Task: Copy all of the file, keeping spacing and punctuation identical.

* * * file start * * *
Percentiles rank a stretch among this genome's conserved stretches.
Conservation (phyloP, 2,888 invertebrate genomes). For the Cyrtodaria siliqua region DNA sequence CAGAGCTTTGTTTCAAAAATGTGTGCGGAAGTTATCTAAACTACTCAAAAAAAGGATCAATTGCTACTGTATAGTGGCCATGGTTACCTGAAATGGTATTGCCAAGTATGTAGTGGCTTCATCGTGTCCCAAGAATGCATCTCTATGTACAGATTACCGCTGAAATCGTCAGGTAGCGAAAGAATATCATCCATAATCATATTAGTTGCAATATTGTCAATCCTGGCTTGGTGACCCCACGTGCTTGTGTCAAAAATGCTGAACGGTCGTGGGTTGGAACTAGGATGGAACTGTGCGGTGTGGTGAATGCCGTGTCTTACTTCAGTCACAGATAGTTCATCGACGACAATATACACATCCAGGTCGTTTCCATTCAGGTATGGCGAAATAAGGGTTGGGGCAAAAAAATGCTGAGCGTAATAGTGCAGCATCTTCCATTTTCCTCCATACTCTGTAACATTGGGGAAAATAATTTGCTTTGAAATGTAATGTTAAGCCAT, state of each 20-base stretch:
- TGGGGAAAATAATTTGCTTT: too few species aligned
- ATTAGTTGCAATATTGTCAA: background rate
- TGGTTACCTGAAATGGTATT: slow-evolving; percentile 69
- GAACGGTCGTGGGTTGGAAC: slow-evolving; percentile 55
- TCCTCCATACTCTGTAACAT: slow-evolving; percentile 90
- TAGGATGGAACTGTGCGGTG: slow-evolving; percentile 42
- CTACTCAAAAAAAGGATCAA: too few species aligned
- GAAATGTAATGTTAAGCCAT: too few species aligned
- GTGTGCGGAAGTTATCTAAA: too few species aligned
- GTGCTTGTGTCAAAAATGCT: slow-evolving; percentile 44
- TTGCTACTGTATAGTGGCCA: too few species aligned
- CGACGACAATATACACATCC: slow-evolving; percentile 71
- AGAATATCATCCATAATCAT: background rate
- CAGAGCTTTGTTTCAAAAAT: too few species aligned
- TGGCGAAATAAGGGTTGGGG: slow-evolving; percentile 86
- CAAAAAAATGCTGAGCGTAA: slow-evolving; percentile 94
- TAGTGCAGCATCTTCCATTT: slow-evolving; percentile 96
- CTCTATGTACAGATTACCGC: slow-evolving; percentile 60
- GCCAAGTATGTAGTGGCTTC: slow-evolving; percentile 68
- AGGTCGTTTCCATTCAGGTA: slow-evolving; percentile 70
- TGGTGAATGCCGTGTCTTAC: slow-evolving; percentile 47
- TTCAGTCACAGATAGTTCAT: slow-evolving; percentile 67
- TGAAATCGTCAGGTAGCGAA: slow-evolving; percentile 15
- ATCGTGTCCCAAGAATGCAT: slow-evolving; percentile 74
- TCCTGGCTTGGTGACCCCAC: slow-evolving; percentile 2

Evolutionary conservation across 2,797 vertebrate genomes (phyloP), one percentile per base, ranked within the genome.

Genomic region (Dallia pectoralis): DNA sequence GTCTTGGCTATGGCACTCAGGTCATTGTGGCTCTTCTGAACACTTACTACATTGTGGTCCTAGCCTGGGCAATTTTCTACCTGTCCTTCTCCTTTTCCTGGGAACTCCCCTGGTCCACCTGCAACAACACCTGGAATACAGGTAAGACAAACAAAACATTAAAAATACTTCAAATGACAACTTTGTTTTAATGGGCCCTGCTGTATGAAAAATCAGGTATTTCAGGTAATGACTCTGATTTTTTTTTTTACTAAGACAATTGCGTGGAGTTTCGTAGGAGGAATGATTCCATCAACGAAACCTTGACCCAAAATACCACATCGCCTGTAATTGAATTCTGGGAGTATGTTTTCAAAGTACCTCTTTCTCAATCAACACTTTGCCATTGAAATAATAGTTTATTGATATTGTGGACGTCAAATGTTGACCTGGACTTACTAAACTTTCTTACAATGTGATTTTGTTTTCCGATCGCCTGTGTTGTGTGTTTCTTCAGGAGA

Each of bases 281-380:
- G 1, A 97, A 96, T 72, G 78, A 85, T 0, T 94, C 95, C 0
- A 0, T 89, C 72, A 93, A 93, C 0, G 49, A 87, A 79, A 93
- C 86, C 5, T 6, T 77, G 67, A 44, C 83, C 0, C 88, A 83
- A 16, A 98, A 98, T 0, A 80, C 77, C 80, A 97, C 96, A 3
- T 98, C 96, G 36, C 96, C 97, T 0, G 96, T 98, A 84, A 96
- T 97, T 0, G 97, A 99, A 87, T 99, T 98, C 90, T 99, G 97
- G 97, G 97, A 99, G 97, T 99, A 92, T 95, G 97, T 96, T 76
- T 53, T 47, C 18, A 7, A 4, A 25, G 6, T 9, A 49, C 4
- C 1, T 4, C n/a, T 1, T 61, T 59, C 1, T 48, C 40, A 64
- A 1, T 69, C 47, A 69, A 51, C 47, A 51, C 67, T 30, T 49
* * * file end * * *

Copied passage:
Percentiles rank a stretch among this genome's conserved stretches.
Conservation (phyloP, 2,888 invertebrate genomes). For the Cyrtodaria siliqua region DNA sequence CAGAGCTTTGTTTCAAAAATGTGTGCGGAAGTTATCTAAACTACTCAAAAAAAGGATCAATTGCTACTGTATAGTGGCCATGGTTACCTGAAATGGTATTGCCAAGTATGTAGTGGCTTCATCGTGTCCCAAGAATGCATCTCTATGTACAGATTACCGCTGAAATCGTCAGGTAGCGAAAGAATATCATCCATAATCATATTAGTTGCAATATTGTCAATCCTGGCTTGGTGACCCCACGTGCTTGTGTCAAAAATGCTGAACGGTCGTGGGTTGGAACTAGGATGGAACTGTGCGGTGTGGTGAATGCCGTGTCTTACTTCAGTCACAGATAGTTCATCGACGACAATATACACATCCAGGTCGTTTCCATTCAGGTATGGCGAAATAAGGGTTGGGGCAAAAAAATGCTGAGCGTAATAGTGCAGCATCTTCCATTTTCCTCCATACTCTGTAACATTGGGGAAAATAATTTGCTTTGAAATGTAATGTTAAGCCAT, state of each 20-base stretch:
- TGGGGAAAATAATTTGCTTT: too few species aligned
- ATTAGTTGCAATATTGTCAA: background rate
- TGGTTACCTGAAATGGTATT: slow-evolving; percentile 69
- GAACGGTCGTGGGTTGGAAC: slow-evolving; percentile 55
- TCCTCCATACTCTGTAACAT: slow-evolving; percentile 90
- TAGGATGGAACTGTGCGGTG: slow-evolving; percentile 42
- CTACTCAAAAAAAGGATCAA: too few species aligned
- GAAATGTAATGTTAAGCCAT: too few species aligned
- GTGTGCGGAAGTTATCTAAA: too few species aligned
- GTGCTTGTGTCAAAAATGCT: slow-evolving; percentile 44
- TTGCTACTGTATAGTGGCCA: too few species aligned
- CGACGACAATATACACATCC: slow-evolving; percentile 71
- AGAATATCATCCATAATCAT: background rate
- CAGAGCTTTGTTTCAAAAAT: too few species aligned
- TGGCGAAATAAGGGTTGGGG: slow-evolving; percentile 86
- CAAAAAAATGCTGAGCGTAA: slow-evolving; percentile 94
- TAGTGCAGCATCTTCCATTT: slow-evolving; percentile 96
- CTCTATGTACAGATTACCGC: slow-evolving; percentile 60
- GCCAAGTATGTAGTGGCTTC: slow-evolving; percentile 68
- AGGTCGTTTCCATTCAGGTA: slow-evolving; percentile 70
- TGGTGAATGCCGTGTCTTAC: slow-evolving; percentile 47
- TTCAGTCACAGATAGTTCAT: slow-evolving; percentile 67
- TGAAATCGTCAGGTAGCGAA: slow-evolving; percentile 15
- ATCGTGTCCCAAGAATGCAT: slow-evolving; percentile 74
- TCCTGGCTTGGTGACCCCAC: slow-evolving; percentile 2

Evolutionary conservation across 2,797 vertebrate genomes (phyloP), one percentile per base, ranked within the genome.

Genomic region (Dallia pectoralis): DNA sequence GTCTTGGCTATGGCACTCAGGTCATTGTGGCTCTTCTGAACACTTACTACATTGTGGTCCTAGCCTGGGCAATTTTCTACCTGTCCTTCTCCTTTTCCTGGGAACTCCCCTGGTCCACCTGCAACAACACCTGGAATACAGGTAAGACAAACAAAACATTAAAAATACTTCAAATGACAACTTTGTTTTAATGGGCCCTGCTGTATGAAAAATCAGGTATTTCAGGTAATGACTCTGATTTTTTTTTTTACTAAGACAATTGCGTGGAGTTTCGTAGGAGGAATGATTCCATCAACGAAACCTTGACCCAAAATACCACATCGCCTGTAATTGAATTCTGGGAGTATGTTTTCAAAGTACCTCTTTCTCAATCAACACTTTGCCATTGAAATAATAGTTTATTGATATTGTGGACGTCAAATGTTGACCTGGACTTACTAAACTTTCTTACAATGTGATTTTGTTTTCCGATCGCCTGTGTTGTGTGTTTCTTCAGGAGA

Each of bases 281-380:
- G 1, A 97, A 96, T 72, G 78, A 85, T 0, T 94, C 95, C 0
- A 0, T 89, C 72, A 93, A 93, C 0, G 49, A 87, A 79, A 93
- C 86, C 5, T 6, T 77, G 67, A 44, C 83, C 0, C 88, A 83
- A 16, A 98, A 98, T 0, A 80, C 77, C 80, A 97, C 96, A 3
- T 98, C 96, G 36, C 96, C 97, T 0, G 96, T 98, A 84, A 96
- T 97, T 0, G 97, A 99, A 87, T 99, T 98, C 90, T 99, G 97
- G 97, G 97, A 99, G 97, T 99, A 92, T 95, G 97, T 96, T 76
- T 53, T 47, C 18, A 7, A 4, A 25, G 6, T 9, A 49, C 4
- C 1, T 4, C n/a, T 1, T 61, T 59, C 1, T 48, C 40, A 64
- A 1, T 69, C 47, A 69, A 51, C 47, A 51, C 67, T 30, T 49